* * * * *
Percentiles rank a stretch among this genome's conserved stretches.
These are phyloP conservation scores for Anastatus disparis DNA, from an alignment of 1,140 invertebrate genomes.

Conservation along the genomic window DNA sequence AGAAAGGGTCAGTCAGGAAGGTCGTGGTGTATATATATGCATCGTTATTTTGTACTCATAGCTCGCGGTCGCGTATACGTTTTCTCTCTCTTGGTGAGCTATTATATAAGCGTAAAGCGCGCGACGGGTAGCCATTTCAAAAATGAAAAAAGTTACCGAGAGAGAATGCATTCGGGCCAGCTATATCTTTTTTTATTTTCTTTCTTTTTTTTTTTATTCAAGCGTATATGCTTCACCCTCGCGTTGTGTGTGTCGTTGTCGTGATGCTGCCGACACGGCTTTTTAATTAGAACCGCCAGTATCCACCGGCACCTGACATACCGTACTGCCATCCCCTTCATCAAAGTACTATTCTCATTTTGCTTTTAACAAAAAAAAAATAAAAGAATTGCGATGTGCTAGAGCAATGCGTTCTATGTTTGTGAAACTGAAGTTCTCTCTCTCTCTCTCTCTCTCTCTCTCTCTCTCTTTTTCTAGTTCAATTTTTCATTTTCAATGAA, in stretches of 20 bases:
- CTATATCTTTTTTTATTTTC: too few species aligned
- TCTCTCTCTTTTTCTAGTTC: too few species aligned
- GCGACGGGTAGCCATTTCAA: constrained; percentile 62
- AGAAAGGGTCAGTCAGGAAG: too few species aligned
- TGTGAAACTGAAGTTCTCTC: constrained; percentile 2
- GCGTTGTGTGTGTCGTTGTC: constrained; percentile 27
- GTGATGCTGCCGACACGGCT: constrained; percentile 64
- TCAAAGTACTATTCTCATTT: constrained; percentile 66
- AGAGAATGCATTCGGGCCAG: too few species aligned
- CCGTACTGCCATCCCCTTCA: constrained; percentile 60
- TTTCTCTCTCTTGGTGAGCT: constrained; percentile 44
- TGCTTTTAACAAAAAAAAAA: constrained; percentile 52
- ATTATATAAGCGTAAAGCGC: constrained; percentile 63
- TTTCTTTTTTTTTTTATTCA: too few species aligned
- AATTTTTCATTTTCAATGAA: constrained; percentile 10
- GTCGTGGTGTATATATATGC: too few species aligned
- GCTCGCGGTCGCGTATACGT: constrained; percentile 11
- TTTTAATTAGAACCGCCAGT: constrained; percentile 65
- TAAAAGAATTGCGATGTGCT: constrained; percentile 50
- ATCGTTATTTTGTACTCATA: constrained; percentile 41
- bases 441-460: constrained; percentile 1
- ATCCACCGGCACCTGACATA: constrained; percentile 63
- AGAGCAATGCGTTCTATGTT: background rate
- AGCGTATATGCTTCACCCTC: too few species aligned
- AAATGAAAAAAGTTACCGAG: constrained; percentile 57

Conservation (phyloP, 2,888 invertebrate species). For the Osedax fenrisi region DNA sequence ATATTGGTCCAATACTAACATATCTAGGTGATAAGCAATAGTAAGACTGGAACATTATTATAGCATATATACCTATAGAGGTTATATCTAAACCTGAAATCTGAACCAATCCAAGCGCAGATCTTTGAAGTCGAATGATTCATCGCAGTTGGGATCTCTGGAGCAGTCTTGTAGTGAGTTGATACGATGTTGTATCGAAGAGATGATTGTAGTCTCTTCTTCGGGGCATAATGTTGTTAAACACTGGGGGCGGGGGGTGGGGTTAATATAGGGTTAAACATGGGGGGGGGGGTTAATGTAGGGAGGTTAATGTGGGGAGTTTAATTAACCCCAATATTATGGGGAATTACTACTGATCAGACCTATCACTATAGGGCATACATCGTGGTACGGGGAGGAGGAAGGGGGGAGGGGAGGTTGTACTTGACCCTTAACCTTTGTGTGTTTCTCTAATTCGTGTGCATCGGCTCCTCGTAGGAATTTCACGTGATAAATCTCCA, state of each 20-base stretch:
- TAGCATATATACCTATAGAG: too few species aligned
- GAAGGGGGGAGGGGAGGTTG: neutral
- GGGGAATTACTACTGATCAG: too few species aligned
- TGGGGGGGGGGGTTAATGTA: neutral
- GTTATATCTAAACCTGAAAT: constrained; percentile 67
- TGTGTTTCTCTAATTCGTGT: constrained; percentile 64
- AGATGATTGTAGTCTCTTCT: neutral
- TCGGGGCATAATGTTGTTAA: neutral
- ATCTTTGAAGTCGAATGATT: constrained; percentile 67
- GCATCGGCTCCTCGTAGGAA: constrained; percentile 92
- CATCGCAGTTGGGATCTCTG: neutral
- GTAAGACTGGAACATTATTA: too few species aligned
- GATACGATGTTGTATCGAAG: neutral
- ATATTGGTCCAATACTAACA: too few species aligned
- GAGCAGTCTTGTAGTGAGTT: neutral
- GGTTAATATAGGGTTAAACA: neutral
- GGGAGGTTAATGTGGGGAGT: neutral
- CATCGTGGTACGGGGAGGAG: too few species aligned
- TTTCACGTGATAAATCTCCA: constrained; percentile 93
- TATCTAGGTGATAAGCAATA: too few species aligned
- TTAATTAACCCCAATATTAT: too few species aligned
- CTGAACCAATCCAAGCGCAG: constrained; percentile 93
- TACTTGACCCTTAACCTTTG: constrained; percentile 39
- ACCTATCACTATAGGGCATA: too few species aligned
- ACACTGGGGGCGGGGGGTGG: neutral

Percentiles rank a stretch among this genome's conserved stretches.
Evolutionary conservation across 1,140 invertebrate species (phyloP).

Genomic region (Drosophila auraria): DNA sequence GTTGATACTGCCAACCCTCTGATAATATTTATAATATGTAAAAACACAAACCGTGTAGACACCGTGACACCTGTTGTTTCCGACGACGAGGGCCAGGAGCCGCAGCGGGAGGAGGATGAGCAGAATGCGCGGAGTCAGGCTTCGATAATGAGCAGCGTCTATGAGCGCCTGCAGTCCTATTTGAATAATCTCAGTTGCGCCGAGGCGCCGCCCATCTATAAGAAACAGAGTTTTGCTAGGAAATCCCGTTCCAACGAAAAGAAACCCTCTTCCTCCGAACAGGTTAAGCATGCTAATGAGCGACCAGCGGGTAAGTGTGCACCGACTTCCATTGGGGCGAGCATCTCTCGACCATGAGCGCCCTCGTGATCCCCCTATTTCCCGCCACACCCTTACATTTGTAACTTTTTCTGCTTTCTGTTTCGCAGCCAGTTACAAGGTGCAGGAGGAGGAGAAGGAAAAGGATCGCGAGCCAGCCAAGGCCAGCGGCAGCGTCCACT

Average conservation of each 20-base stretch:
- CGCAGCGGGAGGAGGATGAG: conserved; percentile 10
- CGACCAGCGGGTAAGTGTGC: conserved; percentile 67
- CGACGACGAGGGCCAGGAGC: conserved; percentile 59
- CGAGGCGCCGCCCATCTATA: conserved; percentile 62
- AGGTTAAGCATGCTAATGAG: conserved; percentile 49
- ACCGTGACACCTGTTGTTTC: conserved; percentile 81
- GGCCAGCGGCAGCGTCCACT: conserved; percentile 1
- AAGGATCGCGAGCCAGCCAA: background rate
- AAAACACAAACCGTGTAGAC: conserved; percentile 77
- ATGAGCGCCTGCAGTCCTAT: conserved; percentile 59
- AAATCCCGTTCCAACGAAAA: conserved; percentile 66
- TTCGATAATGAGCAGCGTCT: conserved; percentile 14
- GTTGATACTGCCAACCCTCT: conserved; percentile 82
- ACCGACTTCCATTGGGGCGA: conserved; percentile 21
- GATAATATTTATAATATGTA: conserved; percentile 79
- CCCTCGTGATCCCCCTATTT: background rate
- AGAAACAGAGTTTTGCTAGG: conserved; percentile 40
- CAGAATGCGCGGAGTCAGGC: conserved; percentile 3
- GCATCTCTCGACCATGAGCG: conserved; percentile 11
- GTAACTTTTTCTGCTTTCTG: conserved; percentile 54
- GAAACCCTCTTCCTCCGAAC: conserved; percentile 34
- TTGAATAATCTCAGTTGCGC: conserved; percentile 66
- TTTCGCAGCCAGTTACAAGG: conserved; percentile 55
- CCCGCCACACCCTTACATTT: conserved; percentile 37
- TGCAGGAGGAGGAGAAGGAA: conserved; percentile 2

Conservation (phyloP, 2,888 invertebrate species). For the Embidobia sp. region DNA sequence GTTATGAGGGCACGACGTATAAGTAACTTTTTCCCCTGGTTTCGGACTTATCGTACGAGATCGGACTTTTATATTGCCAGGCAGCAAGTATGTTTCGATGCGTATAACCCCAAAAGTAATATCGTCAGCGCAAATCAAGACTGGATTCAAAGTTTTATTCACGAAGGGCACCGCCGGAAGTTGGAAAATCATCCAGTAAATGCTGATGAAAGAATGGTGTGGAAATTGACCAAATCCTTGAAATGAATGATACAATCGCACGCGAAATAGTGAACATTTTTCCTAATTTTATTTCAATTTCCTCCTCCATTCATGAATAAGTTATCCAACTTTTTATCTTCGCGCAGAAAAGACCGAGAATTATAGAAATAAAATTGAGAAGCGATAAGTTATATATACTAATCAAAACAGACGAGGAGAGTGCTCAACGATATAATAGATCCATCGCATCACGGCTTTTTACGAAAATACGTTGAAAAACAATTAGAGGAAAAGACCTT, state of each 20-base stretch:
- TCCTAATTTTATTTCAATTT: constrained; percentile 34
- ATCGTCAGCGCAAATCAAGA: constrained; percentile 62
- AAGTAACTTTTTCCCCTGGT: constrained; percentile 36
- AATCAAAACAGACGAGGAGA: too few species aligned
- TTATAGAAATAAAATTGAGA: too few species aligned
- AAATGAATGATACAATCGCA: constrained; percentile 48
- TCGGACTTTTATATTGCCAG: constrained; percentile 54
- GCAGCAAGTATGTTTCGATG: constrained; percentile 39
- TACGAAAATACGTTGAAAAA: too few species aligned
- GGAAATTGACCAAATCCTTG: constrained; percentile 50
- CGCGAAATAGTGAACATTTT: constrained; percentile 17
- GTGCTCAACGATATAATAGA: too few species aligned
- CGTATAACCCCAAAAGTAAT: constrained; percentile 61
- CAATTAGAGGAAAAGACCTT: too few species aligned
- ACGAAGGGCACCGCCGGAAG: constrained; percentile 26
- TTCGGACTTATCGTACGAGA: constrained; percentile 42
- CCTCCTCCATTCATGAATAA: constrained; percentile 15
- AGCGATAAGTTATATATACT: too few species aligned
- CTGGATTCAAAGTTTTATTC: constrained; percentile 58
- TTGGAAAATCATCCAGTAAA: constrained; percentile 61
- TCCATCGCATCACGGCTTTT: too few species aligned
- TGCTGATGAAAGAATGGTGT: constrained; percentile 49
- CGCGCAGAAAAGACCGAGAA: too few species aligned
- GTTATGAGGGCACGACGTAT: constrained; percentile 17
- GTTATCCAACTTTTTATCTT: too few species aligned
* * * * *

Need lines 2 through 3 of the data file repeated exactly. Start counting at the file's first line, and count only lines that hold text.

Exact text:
These are phyloP conservation scores for Anastatus disparis DNA, from an alignment of 1,140 invertebrate genomes.

Conservation along the genomic window DNA sequence AGAAAGGGTCAGTCAGGAAGGTCGTGGTGTATATATATGCATCGTTATTTTGTACTCATAGCTCGCGGTCGCGTATACGTTTTCTCTCTCTTGGTGAGCTATTATATAAGCGTAAAGCGCGCGACGGGTAGCCATTTCAAAAATGAAAAAAGTTACCGAGAGAGAATGCATTCGGGCCAGCTATATCTTTTTTTATTTTCTTTCTTTTTTTTTTTATTCAAGCGTATATGCTTCACCCTCGCGTTGTGTGTGTCGTTGTCGTGATGCTGCCGACACGGCTTTTTAATTAGAACCGCCAGTATCCACCGGCACCTGACATACCGTACTGCCATCCCCTTCATCAAAGTACTATTCTCATTTTGCTTTTAACAAAAAAAAAATAAAAGAATTGCGATGTGCTAGAGCAATGCGTTCTATGTTTGTGAAACTGAAGTTCTCTCTCTCTCTCTCTCTCTCTCTCTCTCTCTCTTTTTCTAGTTCAATTTTTCATTTTCAATGAA, in stretches of 20 bases: